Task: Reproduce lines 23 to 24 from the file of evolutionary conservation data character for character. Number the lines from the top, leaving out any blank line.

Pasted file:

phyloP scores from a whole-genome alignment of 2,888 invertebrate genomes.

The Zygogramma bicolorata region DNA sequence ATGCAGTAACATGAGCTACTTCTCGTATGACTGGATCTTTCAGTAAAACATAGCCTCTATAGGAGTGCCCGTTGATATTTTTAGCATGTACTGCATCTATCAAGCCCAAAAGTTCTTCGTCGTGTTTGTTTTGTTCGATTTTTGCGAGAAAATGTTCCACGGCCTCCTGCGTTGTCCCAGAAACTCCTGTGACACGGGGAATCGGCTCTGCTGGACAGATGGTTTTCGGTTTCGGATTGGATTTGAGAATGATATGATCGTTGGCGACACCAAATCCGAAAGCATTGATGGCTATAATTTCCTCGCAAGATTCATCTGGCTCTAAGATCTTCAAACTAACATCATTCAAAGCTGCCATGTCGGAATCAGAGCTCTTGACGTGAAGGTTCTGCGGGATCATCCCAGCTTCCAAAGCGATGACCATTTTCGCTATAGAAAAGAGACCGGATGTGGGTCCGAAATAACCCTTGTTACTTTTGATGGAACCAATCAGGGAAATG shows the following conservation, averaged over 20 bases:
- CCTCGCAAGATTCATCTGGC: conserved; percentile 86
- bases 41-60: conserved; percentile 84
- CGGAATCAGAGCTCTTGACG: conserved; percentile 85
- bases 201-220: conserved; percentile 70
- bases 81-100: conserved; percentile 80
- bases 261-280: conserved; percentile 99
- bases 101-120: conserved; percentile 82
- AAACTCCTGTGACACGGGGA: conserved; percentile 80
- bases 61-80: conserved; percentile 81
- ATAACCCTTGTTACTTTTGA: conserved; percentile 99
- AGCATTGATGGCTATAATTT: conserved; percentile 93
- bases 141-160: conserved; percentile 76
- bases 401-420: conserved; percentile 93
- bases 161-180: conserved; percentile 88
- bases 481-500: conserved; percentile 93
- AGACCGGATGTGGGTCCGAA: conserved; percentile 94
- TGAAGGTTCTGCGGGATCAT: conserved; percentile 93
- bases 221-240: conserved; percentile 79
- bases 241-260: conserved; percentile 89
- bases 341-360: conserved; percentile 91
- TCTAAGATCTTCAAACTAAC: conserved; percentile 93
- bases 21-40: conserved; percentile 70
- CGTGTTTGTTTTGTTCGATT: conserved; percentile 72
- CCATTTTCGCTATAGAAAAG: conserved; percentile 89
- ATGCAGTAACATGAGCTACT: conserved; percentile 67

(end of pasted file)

- TCTAAGATCTTCAAACTAAC: conserved; percentile 93
- bases 21-40: conserved; percentile 70